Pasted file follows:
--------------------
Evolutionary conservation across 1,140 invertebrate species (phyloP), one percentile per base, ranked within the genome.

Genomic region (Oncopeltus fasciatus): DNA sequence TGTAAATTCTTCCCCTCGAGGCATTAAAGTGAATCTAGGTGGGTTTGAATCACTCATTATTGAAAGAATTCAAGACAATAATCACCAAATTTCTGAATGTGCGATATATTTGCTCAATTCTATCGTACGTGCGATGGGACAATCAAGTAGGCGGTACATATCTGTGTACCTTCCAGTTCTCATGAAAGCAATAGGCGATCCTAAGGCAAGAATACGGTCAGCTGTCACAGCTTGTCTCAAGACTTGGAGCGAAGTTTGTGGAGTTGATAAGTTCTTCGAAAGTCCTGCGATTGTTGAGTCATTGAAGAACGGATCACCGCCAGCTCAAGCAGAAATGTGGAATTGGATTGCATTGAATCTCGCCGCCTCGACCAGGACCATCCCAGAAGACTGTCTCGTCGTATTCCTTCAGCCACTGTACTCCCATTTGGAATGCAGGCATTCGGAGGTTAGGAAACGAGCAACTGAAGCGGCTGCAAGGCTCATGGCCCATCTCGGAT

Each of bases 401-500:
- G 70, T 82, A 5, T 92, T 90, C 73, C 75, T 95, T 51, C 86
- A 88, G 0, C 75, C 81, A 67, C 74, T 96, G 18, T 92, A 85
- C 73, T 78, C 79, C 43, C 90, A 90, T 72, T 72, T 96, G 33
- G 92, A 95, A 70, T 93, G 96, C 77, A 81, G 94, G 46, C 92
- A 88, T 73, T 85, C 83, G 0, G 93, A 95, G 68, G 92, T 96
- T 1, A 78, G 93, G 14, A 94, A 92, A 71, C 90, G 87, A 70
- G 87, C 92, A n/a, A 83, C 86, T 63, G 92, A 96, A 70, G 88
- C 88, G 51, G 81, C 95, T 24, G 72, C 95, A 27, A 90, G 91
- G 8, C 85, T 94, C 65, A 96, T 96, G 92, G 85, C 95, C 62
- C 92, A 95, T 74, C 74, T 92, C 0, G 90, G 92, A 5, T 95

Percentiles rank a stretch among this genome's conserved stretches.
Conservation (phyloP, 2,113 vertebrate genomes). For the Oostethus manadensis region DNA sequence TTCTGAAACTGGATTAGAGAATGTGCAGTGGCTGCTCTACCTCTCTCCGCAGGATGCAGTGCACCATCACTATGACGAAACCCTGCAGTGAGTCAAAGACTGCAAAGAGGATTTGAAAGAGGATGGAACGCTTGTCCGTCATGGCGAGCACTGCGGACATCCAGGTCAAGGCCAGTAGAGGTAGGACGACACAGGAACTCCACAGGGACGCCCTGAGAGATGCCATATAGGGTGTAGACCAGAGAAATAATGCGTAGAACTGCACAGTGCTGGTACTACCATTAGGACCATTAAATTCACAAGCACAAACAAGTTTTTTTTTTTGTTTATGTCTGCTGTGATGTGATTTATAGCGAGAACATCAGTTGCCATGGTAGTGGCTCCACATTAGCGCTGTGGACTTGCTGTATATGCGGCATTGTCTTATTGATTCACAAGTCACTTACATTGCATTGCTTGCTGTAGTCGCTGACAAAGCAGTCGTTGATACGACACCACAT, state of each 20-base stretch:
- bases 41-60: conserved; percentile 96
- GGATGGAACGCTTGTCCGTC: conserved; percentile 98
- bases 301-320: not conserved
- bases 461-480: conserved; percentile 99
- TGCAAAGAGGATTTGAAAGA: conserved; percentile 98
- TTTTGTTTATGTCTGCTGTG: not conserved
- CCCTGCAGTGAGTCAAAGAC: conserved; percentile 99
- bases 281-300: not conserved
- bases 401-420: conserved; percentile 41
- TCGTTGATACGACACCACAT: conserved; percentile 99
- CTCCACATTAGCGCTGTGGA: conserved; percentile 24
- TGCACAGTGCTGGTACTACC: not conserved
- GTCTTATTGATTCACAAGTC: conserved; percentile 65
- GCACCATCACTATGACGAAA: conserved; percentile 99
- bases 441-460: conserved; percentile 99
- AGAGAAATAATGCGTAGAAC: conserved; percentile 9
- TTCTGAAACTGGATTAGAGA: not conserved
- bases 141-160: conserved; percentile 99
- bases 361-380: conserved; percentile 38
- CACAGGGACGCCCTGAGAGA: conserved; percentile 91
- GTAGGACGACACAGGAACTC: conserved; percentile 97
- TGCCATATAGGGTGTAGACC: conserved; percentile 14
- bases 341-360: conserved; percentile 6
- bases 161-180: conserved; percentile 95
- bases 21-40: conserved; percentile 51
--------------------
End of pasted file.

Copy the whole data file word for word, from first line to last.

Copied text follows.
Evolutionary conservation across 1,140 invertebrate species (phyloP), one percentile per base, ranked within the genome.

Genomic region (Oncopeltus fasciatus): DNA sequence TGTAAATTCTTCCCCTCGAGGCATTAAAGTGAATCTAGGTGGGTTTGAATCACTCATTATTGAAAGAATTCAAGACAATAATCACCAAATTTCTGAATGTGCGATATATTTGCTCAATTCTATCGTACGTGCGATGGGACAATCAAGTAGGCGGTACATATCTGTGTACCTTCCAGTTCTCATGAAAGCAATAGGCGATCCTAAGGCAAGAATACGGTCAGCTGTCACAGCTTGTCTCAAGACTTGGAGCGAAGTTTGTGGAGTTGATAAGTTCTTCGAAAGTCCTGCGATTGTTGAGTCATTGAAGAACGGATCACCGCCAGCTCAAGCAGAAATGTGGAATTGGATTGCATTGAATCTCGCCGCCTCGACCAGGACCATCCCAGAAGACTGTCTCGTCGTATTCCTTCAGCCACTGTACTCCCATTTGGAATGCAGGCATTCGGAGGTTAGGAAACGAGCAACTGAAGCGGCTGCAAGGCTCATGGCCCATCTCGGAT

Each of bases 401-500:
- G 70, T 82, A 5, T 92, T 90, C 73, C 75, T 95, T 51, C 86
- A 88, G 0, C 75, C 81, A 67, C 74, T 96, G 18, T 92, A 85
- C 73, T 78, C 79, C 43, C 90, A 90, T 72, T 72, T 96, G 33
- G 92, A 95, A 70, T 93, G 96, C 77, A 81, G 94, G 46, C 92
- A 88, T 73, T 85, C 83, G 0, G 93, A 95, G 68, G 92, T 96
- T 1, A 78, G 93, G 14, A 94, A 92, A 71, C 90, G 87, A 70
- G 87, C 92, A n/a, A 83, C 86, T 63, G 92, A 96, A 70, G 88
- C 88, G 51, G 81, C 95, T 24, G 72, C 95, A 27, A 90, G 91
- G 8, C 85, T 94, C 65, A 96, T 96, G 92, G 85, C 95, C 62
- C 92, A 95, T 74, C 74, T 92, C 0, G 90, G 92, A 5, T 95

Percentiles rank a stretch among this genome's conserved stretches.
Conservation (phyloP, 2,113 vertebrate genomes). For the Oostethus manadensis region DNA sequence TTCTGAAACTGGATTAGAGAATGTGCAGTGGCTGCTCTACCTCTCTCCGCAGGATGCAGTGCACCATCACTATGACGAAACCCTGCAGTGAGTCAAAGACTGCAAAGAGGATTTGAAAGAGGATGGAACGCTTGTCCGTCATGGCGAGCACTGCGGACATCCAGGTCAAGGCCAGTAGAGGTAGGACGACACAGGAACTCCACAGGGACGCCCTGAGAGATGCCATATAGGGTGTAGACCAGAGAAATAATGCGTAGAACTGCACAGTGCTGGTACTACCATTAGGACCATTAAATTCACAAGCACAAACAAGTTTTTTTTTTTGTTTATGTCTGCTGTGATGTGATTTATAGCGAGAACATCAGTTGCCATGGTAGTGGCTCCACATTAGCGCTGTGGACTTGCTGTATATGCGGCATTGTCTTATTGATTCACAAGTCACTTACATTGCATTGCTTGCTGTAGTCGCTGACAAAGCAGTCGTTGATACGACACCACAT, state of each 20-base stretch:
- bases 41-60: conserved; percentile 96
- GGATGGAACGCTTGTCCGTC: conserved; percentile 98
- bases 301-320: not conserved
- bases 461-480: conserved; percentile 99
- TGCAAAGAGGATTTGAAAGA: conserved; percentile 98
- TTTTGTTTATGTCTGCTGTG: not conserved
- CCCTGCAGTGAGTCAAAGAC: conserved; percentile 99
- bases 281-300: not conserved
- bases 401-420: conserved; percentile 41
- TCGTTGATACGACACCACAT: conserved; percentile 99
- CTCCACATTAGCGCTGTGGA: conserved; percentile 24
- TGCACAGTGCTGGTACTACC: not conserved
- GTCTTATTGATTCACAAGTC: conserved; percentile 65
- GCACCATCACTATGACGAAA: conserved; percentile 99
- bases 441-460: conserved; percentile 99
- AGAGAAATAATGCGTAGAAC: conserved; percentile 9
- TTCTGAAACTGGATTAGAGA: not conserved
- bases 141-160: conserved; percentile 99
- bases 361-380: conserved; percentile 38
- CACAGGGACGCCCTGAGAGA: conserved; percentile 91
- GTAGGACGACACAGGAACTC: conserved; percentile 97
- TGCCATATAGGGTGTAGACC: conserved; percentile 14
- bases 341-360: conserved; percentile 6
- bases 161-180: conserved; percentile 95
- bases 21-40: conserved; percentile 51